The stunning acknowledgment by Congress through the passage of the Taylor Force Act that the Palestinian Authority has laws in place and budgets allocated to paying terrorists and their families has changed the narrative regarding the Palestinian-Israeli conflict.
This bloody truth has also finally been acknowledged by the mainstream media. Even the New York Times felt compelled to issue a correction that PA payments to terrorists are not “far-right conspiracy stories” because the PA admits as much.
However, Glenn Kessler in the Washington Post, and the recent Atlantic article by Neri Zilber, dispute whether the 2018 PA budget of $360 million for Prisoners and Martyrs in fact goes primarily to terrorists.
Zilber and Kessler postulate that prisoners include innocents that happen to be arrested, and attempt to inject definitional terms on what a terrorist is. Both claim that these payments are a social responsibility. At least Zilber concedes that the PA should differentiate “between payments …to prisoners with blood on their hands …and genuine political prisoners, orphans, and the like that Abbas speaks of.”
But both writers are wrong. The reality is almost too strange to believe.
The Palestinian Authority is a terror sponsoring entity under any definition. The laws rewarding imprisoned terrorists stipulate that they are not criminals, but fighters in a conflict. To claim that the PA sends money to car thieves or even minor offenders is simply untrue. The PA has a schedule for payments, and you need to achieve 5-year sentence as a male, and 2-year sentence as a female to get a lifetime annuity. Currently there are 6,500 prisoners being compensated by the PA.
The PA is making no secret of its sponsorship for terrorists at the expense of America’s taxpayers.
The secretary general of the PA government, Ali Abu Diyak, stated in December 2015 “that the government is obligated to pay the needs of Martyrs’ families, and the needs and salaries of prisoners in the Israeli occupation’s prisons, and released prisoners, according to the law.”
He specified, and I add the emphasis: “The government will not pay public funds to people who are not entitled to them (…) the prisoners’ salaries are paid to the fighter prisoners, who were arrested due to their national struggle, and not to others (…) it [the government] will not pay allowances and salaries to criminal prisoners and others that are not included in the framework of the law.”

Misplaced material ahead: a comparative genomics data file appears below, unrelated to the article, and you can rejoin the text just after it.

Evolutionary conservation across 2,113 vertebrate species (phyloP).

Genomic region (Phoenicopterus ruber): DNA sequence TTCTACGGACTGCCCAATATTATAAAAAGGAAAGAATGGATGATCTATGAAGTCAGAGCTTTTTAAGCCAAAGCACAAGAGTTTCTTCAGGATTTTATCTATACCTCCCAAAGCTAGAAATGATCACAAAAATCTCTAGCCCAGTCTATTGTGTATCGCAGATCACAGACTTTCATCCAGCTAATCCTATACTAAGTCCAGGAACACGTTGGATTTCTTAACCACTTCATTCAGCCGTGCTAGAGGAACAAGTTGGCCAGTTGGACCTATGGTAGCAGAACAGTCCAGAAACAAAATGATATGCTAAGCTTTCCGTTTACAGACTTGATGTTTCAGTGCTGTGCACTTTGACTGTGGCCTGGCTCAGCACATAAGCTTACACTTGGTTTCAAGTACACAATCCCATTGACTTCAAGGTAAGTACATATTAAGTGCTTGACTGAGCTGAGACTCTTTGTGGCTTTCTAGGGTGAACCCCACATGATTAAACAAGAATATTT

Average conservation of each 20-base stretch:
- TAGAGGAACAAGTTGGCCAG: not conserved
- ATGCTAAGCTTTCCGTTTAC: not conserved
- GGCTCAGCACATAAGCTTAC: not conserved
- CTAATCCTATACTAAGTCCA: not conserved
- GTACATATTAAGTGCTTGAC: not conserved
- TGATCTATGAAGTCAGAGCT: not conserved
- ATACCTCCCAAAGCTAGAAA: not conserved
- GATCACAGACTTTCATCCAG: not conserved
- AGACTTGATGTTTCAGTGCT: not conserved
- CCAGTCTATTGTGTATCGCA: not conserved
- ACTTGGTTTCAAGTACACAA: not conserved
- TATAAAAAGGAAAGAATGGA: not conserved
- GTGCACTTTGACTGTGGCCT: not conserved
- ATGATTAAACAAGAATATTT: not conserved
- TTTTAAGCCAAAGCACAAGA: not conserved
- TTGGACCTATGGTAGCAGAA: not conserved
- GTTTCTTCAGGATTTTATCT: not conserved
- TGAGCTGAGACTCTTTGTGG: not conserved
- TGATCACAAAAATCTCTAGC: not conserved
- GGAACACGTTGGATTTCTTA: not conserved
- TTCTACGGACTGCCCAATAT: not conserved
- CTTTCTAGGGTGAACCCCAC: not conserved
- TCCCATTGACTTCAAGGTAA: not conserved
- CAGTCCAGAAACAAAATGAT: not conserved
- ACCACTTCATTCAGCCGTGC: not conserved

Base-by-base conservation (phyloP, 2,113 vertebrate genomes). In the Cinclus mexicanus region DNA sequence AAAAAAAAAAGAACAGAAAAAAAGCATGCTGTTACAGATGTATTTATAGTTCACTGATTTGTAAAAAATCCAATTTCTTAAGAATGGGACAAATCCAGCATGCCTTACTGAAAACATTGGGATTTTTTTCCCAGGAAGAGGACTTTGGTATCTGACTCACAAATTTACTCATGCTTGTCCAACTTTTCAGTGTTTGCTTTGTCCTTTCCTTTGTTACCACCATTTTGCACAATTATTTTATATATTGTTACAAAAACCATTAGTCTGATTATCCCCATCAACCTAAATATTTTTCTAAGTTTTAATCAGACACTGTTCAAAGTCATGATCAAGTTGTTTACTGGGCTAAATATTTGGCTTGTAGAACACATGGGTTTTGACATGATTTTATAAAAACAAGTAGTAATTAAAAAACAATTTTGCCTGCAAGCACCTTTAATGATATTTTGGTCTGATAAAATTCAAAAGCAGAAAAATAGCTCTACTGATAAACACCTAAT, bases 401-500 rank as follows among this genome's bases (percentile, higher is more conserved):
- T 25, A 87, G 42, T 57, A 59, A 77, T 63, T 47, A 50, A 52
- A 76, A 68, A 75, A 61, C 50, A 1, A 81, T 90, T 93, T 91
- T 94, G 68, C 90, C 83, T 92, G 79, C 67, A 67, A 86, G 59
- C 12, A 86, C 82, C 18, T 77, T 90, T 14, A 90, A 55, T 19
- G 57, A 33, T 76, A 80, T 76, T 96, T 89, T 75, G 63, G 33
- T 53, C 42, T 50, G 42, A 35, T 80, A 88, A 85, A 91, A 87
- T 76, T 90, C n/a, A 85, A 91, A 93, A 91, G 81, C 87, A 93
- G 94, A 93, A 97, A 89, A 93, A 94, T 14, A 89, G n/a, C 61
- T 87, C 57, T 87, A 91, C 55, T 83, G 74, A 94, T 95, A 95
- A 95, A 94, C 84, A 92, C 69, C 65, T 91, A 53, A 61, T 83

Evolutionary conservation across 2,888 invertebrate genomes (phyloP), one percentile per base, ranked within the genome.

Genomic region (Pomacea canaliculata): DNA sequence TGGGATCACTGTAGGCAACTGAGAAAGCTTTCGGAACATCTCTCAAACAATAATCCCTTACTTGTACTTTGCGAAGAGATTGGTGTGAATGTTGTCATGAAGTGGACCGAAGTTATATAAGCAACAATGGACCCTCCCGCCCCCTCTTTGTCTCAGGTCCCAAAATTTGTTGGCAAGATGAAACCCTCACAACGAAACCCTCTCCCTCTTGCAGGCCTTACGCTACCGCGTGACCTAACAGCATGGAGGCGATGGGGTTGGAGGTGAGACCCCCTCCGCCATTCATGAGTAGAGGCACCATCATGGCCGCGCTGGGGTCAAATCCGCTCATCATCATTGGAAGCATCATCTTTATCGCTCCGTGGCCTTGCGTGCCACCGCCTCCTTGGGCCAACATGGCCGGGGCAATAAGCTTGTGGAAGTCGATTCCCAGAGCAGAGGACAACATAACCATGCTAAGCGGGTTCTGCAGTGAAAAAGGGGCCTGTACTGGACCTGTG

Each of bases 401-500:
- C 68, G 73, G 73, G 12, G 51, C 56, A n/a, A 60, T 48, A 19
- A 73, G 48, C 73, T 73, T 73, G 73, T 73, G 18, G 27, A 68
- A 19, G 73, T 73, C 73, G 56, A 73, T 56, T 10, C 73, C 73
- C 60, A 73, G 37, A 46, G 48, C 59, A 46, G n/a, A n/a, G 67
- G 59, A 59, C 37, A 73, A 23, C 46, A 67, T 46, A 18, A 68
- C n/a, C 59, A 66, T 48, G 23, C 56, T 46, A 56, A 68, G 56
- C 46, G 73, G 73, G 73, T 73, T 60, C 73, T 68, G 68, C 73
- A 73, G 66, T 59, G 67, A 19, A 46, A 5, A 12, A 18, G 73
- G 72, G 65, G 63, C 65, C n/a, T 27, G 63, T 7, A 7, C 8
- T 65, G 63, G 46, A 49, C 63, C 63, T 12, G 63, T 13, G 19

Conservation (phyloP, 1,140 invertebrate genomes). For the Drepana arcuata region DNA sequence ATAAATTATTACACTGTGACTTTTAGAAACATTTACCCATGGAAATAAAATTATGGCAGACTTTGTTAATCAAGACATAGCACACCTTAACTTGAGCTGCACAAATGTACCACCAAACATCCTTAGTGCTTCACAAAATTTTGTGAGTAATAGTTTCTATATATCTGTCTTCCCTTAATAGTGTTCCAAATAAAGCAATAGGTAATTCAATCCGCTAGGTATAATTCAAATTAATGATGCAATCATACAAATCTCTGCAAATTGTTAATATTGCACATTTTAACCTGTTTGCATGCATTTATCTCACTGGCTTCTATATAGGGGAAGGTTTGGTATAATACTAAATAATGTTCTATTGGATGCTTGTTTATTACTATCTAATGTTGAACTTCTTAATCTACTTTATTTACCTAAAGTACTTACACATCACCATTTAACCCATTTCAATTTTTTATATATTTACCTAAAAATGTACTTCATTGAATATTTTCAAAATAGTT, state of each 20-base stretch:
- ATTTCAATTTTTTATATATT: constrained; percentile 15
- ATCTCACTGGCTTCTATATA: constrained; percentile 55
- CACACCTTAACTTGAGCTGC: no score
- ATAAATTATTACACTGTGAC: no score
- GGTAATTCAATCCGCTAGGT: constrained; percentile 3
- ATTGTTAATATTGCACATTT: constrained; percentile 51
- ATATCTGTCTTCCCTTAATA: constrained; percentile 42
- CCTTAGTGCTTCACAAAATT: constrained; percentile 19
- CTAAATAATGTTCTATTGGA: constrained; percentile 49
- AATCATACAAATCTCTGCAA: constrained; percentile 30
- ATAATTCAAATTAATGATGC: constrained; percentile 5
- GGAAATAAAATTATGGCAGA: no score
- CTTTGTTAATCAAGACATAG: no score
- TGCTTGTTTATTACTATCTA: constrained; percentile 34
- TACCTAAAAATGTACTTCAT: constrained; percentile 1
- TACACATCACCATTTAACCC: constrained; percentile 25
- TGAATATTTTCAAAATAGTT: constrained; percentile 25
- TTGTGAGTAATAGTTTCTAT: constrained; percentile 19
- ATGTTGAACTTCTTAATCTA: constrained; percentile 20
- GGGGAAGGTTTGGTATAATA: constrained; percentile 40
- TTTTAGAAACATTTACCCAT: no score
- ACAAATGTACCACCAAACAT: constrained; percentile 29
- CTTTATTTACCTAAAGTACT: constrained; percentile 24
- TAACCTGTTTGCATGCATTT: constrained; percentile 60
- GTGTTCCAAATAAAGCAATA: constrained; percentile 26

The Institution for The Care of Martyrs is a slightly more complicated story. It is true that “martyrs” include those who become victims of collateral damage, just as they include suicide bombers or any other terrorist who died in the context of the ongoing Palestinian war against Zionism. The minimum payment for a martyr’s dependents is more than 2.5 times the maximum payment for families on welfare. Martyrs’ financial annuities are not merely to support the dependents, but to glorify and cherish the murderer’s memory, and to incentivize family members to commit further attacks against Israel.
We applaud the media for following Congress and finally recognizing this way in which the PA is rewarding and incentivizing terror. But a simple examination of the facts — for example the PA’s institutional commitment to sponsoring terror against Israel; the PA’s annual budget; the media reports; open statements by PA officials — shows that the PA sponsors terrorism to the tune of about $360 million per year — more than 7 percent of its entire budget and 45 percent of the foreign aid it expects to receive in 2018.
The media, and frankly the civilized world, has begun to understand the true nature of the PA. Recent anti-Semitic references of Mahmoud Abbas to the Jews and to Zionism help to better clarify and comprehend the Palestinian narrative. They highlight that to bring peace to the region, speculations and hypotheses need at least to be recalibrated, and certainly the facts should no longer be buried.
Sander Gerber is CEO of Hudson Bay Capital Management and a fellow at the JCPA and JINSA. Yossi Kuperwasser, a retired brigadier general and former director general of Israel’s Ministry of Strategic Affairs, is Director of the Project on Regional Middle East Developments at the Jerusalem Center.